Dentists added to expanding nationwide legion of shot-givers – and why not? Emergency Medical Technicians – sure, makes sense. Medical students – can always use the practice. Veterinarians – they give…wait, what?
March 16, 2021
By Andrew Squibley and Arthur Bushwhacker, Bringing Spring-Break Superspreaders to a Neighborhood Near You
“Democracy Dies In Darkness…And Bureaucracy, Just Check With The EU”
WASHINGTON (Rueters) – The American Society for the Prevention of Cruelty to Animals (ASPCA) and the American Veterinary Medical Association (AVMA) today praised US President Joe Biden’s announcement that veterinarians would be included in the country’s expanding army of Covid-19 vaccinators, unbelievably joining health-care professionals who actually work with humans — while also shifting the meaning of “herd immunity.”
In a rare joint statement, the association that saves animals who’ve fallen on hard times, plus the one representing those who milk the critters’ misfortunes for every dollar they can, said they were “excited and honored to play such an important role in protecting the health of the American people — even if we aren’t sure what we’re doing.”
Thousands of current and retired health-care professionals will be added to the rapidly growing nationwide Covid-19 vaccination effort, including dentists, paramedics, midwives, optometrists, physician assistants, podiatrists, respiratory therapists, medical students and the somewhat controversial choice of veterinarians, said a spokesman for the Center for Veterinary Medicine, a division of the US Food and Drug Administration. “All paws on deck,” she told Rueters.
The administration previously authorized any physician or most classes of nurse either active or retired in the past five years to administer the shots.
US veterinarians total roughly 115,000, including about 30,000 who are retired, according to CVM data. “If we can get them putting vaccines into people at the rate of, say, 10,000 a day, that could have a seriously positive impact on reaching herd immunity (about 75% of US adults), with the emphasis on herd,” she added.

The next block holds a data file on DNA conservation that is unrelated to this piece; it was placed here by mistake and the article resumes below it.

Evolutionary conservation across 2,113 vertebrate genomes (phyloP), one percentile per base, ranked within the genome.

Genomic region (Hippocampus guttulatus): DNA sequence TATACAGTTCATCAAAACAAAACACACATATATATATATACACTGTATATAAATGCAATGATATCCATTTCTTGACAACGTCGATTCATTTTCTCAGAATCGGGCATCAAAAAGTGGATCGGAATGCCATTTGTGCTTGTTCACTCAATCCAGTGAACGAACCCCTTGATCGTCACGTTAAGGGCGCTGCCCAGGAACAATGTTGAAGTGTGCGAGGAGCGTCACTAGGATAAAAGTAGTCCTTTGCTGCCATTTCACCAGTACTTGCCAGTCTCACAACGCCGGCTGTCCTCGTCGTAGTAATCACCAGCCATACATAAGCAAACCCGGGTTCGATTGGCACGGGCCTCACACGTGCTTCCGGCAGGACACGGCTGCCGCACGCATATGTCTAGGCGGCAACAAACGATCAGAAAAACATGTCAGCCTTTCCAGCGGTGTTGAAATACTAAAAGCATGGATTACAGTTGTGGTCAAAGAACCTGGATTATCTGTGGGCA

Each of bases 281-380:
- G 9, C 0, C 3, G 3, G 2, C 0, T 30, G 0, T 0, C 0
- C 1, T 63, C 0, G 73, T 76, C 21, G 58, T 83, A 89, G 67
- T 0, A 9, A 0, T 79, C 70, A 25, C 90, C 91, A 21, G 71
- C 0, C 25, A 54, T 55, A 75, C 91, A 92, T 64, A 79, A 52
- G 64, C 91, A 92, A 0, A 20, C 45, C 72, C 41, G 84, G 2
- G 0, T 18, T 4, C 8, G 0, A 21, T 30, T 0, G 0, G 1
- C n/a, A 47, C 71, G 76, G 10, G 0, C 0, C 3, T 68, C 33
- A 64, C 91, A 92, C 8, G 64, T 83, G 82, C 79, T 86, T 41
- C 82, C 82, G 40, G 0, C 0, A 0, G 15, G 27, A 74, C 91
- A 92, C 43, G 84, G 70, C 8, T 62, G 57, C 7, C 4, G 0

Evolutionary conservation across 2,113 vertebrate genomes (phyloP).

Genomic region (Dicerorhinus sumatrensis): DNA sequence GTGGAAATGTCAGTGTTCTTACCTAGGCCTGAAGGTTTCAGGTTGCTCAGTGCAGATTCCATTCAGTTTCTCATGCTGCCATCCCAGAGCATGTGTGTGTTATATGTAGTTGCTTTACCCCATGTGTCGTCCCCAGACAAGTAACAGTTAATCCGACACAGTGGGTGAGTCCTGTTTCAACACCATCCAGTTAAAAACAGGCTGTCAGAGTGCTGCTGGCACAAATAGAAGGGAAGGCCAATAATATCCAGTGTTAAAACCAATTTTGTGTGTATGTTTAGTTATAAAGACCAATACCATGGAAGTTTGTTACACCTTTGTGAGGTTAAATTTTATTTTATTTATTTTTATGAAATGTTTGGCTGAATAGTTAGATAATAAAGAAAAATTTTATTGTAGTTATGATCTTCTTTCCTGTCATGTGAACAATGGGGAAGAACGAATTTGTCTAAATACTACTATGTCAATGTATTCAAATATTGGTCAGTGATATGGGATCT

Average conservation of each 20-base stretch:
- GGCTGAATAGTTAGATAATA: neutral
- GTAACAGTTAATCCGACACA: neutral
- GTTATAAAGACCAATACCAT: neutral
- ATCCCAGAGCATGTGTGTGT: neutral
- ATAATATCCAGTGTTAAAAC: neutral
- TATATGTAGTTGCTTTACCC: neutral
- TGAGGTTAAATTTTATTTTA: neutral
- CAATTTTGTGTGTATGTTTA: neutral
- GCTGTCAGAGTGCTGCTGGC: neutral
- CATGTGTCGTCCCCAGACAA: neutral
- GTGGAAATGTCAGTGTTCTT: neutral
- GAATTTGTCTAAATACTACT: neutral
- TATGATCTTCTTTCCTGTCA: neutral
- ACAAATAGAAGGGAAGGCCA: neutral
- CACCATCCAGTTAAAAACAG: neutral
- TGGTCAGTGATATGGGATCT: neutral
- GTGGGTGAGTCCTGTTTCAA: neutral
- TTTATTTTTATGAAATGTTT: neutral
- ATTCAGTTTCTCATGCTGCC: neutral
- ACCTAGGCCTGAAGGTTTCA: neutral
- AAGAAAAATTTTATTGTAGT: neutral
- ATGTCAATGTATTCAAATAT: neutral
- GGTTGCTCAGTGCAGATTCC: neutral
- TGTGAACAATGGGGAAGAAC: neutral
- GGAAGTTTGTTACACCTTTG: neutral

AVMA executives have been meeting with federal health officials in recent weeks to discuss how best to the use vets in the Biden administration’s push to average more than two and a half million vaccinations in the US daily. “We think our best bet is a focus on intensive, short-term medical training,” a senior official with the veterinarian’s group told Rueters.
“Most vets either washed out of medical school or never got in in the first place. This is their big chance to prove they have what it takes to work with people,” an association manager said with the promise of anonymity.
CVM officials told Rueters they will make the learning process as simple and straightforward as possible. “We don’t have a lot of time if we’re going to get everyone at least their first shots by May or June,” the spokesman said. “And, for vets, we know from a century of experience, the simpler the better.”
The move to include vets in the rapid national ramping up of daily vaccinations comes as the country is poised to soon administer the 100 millionth shot since its inoculation campaign began on December 14. Biden said he wants every adult to be eligible for a vaccine by May 1, with the goal of Americans beginning to return to normal lives by July 4, the United States independence day.
“The Department of Health and Human Services will launch a new portal to help individuals determine where they can sign up to volunteer to administer shots, including most PetSmarts and Petcos,” Marcella Nunez-Smith, who leads the administration’s health equity task force, told reporters.
The United States is currently vaccinating around 2.2 million shots per day, while almost 65 percent of Americans 65 and older have gotten at least their first shot.
Newsmakerblog Fans, please support our advertisers: